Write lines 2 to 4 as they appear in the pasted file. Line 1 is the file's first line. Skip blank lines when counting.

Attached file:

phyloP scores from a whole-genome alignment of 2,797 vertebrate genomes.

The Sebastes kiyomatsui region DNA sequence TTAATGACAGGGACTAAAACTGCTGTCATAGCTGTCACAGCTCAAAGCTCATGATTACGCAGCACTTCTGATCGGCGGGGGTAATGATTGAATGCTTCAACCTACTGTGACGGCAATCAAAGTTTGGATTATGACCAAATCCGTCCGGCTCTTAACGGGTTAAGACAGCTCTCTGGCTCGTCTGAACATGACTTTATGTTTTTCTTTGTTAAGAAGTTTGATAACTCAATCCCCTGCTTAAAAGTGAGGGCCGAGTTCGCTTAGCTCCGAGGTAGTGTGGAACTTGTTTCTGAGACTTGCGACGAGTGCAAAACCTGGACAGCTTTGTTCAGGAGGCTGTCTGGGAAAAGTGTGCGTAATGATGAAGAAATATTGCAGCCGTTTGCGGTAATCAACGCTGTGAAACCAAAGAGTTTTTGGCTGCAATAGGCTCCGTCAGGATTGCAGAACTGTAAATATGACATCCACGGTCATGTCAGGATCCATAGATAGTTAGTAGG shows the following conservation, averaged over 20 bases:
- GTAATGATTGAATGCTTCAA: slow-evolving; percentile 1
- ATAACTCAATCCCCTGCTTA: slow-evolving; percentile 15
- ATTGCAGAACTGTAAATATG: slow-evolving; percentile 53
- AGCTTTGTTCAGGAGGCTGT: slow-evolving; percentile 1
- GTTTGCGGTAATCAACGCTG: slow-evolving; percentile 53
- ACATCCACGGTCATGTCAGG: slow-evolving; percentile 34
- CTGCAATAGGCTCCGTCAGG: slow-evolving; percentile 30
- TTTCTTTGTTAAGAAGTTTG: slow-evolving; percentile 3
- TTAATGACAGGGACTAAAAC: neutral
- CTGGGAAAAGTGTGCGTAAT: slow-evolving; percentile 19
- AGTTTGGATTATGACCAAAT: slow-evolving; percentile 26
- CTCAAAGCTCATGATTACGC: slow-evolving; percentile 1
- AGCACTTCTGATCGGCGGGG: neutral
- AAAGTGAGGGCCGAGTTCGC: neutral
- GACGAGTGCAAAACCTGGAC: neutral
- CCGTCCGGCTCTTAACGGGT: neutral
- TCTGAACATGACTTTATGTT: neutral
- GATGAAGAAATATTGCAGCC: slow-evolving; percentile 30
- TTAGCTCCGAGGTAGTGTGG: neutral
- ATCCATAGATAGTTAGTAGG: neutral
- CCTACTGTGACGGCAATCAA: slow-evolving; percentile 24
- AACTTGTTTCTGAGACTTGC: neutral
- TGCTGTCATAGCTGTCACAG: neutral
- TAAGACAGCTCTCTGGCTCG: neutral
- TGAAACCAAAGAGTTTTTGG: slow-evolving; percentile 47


The Sebastes kiyomatsui region DNA sequence TTAATGACAGGGACTAAAACTGCTGTCATAGCTGTCACAGCTCAAAGCTCATGATTACGCAGCACTTCTGATCGGCGGGGGTAATGATTGAATGCTTCAACCTACTGTGACGGCAATCAAAGTTTGGATTATGACCAAATCCGTCCGGCTCTTAACGGGTTAAGACAGCTCTCTGGCTCGTCTGAACATGACTTTATGTTTTTCTTTGTTAAGAAGTTTGATAACTCAATCCCCTGCTTAAAAGTGAGGGCCGAGTTCGCTTAGCTCCGAGGTAGTGTGGAACTTGTTTCTGAGACTTGCGACGAGTGCAAAACCTGGACAGCTTTGTTCAGGAGGCTGTCTGGGAAAAGTGTGCGTAATGATGAAGAAATATTGCAGCCGTTTGCGGTAATCAACGCTGTGAAACCAAAGAGTTTTTGGCTGCAATAGGCTCCGTCAGGATTGCAGAACTGTAAATATGACATCCACGGTCATGTCAGGATCCATAGATAGTTAGTAGG shows the following conservation, averaged over 20 bases:
- GTAATGATTGAATGCTTCAA: slow-evolving; percentile 1
- ATAACTCAATCCCCTGCTTA: slow-evolving; percentile 15